Ruling a balance of contrasting rights
FREEDOM of expression and the right to privacy are crucial rights enshrined in the Irish Constitution and the European Convention on Human Rights.
Yesterday's dismissal by High Court President Mr Justice Nicholas Kearns of former musician Ruth Hickey's defamation and breach of privacy action against the 'Sunday World' strikes a sensible balance between the two.
The action by Ms Hickey, the partner of former panto star Twink's husband, David Agnew, had been keenly watched by media and politicians alike.
This is because the courts have become home to sustained efforts to introduce a privacy law by stealth.
Ms Hickey, Mr Agnew and their son were pictured on the street after registering the child's birth. Their son's image was pixellated as he is a minor. Ms Hickey sought to claim it was a private family event.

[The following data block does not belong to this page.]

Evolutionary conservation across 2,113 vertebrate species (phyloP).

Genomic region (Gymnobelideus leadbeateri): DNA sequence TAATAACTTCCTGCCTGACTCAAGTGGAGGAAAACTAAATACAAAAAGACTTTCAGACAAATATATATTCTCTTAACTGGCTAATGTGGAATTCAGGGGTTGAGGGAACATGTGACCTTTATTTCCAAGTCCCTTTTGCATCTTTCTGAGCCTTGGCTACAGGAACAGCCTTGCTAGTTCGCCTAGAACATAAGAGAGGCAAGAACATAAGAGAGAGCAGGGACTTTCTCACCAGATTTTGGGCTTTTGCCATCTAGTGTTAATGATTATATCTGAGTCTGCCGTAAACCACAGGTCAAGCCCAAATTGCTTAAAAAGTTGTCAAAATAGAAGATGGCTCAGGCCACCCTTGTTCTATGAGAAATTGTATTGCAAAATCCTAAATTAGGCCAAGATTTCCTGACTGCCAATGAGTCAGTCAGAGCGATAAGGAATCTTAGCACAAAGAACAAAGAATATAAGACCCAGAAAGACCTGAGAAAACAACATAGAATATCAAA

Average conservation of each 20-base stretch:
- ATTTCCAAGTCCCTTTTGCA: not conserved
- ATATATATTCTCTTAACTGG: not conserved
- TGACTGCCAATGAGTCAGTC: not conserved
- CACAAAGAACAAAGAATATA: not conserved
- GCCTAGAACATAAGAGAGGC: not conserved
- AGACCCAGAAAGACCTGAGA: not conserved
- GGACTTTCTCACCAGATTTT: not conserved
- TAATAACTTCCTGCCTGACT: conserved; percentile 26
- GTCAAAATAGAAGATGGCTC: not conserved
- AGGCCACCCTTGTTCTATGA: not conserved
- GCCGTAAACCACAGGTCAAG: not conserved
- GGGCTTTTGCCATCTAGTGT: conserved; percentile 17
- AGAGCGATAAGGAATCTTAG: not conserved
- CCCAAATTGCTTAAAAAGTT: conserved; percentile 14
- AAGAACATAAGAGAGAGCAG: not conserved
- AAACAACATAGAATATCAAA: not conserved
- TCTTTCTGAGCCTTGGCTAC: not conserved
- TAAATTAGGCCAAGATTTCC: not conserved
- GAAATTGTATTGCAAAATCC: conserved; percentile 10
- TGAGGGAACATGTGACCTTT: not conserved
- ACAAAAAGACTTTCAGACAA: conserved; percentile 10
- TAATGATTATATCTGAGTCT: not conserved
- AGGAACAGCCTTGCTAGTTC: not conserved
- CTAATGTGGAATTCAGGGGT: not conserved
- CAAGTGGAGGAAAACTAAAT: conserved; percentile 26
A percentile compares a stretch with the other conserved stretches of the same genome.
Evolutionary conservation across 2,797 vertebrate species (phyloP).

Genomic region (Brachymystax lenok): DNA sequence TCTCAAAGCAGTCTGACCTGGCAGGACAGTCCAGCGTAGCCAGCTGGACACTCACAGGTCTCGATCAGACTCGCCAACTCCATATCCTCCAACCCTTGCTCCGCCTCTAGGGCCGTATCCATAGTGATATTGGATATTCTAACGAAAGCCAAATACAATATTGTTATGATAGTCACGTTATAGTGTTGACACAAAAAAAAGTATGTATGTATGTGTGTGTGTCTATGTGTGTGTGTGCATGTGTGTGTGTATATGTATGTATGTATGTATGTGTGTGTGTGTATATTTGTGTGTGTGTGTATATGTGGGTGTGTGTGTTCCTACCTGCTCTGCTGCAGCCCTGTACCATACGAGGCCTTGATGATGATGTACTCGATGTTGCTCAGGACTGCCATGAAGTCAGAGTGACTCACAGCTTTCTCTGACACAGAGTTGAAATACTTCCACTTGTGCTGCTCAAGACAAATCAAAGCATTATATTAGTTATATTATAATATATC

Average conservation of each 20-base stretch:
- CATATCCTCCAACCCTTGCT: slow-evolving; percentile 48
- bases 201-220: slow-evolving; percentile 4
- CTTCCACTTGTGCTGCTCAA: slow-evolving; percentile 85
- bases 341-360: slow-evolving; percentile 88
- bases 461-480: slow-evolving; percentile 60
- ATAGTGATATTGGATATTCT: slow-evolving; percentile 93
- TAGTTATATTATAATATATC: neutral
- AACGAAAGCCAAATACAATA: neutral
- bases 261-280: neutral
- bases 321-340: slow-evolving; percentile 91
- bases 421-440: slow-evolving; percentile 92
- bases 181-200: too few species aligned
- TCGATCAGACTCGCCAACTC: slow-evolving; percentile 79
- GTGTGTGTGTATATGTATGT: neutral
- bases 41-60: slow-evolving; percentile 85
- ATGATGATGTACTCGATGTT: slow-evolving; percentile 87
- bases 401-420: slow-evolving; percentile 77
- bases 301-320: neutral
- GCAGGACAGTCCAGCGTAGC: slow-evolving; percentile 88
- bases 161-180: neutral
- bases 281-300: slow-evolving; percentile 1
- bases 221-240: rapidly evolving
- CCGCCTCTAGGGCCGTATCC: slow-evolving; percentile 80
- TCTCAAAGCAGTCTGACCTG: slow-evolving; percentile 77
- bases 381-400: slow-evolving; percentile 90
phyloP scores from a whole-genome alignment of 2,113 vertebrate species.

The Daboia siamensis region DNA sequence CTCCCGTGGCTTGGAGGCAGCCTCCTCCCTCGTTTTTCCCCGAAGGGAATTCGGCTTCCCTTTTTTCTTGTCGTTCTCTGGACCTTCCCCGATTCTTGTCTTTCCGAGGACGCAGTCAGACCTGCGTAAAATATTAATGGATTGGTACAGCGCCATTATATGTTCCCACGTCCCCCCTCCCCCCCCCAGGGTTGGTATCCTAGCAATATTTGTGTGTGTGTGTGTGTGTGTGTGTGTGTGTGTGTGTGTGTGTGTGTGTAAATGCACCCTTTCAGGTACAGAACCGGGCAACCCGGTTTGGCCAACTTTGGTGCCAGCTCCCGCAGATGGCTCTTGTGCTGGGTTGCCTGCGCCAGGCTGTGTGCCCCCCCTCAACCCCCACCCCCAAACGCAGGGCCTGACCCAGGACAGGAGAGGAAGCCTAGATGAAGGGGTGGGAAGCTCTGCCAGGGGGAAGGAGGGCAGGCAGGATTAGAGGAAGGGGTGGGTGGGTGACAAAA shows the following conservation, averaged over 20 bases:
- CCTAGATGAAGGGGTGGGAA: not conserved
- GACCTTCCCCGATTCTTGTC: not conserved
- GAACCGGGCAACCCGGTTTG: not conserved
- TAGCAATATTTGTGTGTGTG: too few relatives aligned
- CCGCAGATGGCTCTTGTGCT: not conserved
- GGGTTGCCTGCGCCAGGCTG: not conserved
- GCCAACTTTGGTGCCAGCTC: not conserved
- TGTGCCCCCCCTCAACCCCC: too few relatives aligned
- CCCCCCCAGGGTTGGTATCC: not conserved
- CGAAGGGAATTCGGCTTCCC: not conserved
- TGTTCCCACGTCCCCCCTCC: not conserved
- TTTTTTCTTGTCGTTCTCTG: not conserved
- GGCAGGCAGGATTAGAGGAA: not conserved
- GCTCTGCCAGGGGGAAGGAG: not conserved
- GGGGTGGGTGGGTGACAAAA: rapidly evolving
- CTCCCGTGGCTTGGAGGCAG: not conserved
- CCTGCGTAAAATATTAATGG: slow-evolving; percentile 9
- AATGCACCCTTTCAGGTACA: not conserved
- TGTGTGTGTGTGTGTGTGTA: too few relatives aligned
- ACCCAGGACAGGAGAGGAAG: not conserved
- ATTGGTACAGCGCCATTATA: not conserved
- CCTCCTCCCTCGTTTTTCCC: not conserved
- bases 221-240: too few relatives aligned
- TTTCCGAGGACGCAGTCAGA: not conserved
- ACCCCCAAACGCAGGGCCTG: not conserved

The photos were not taken amid continual harassment. And, as Judge Kearns noted, Ms Hickey actively sought publicity from the media, co-operating with articles that affirmed her relationship with Mr Agnew and their pregnancy.
Ms Hickey was regrettably described as a "whore" in a voicemail that came into the public domain.
Judge Kearns criticised the Sunday World, stating that the articles about Ms Hickey "represented the lowest standards of journalism imaginable" and lamented that such material sells newspapers.
But freedom of speech involves public interest as well as stories in bad taste that the public are merely interested in.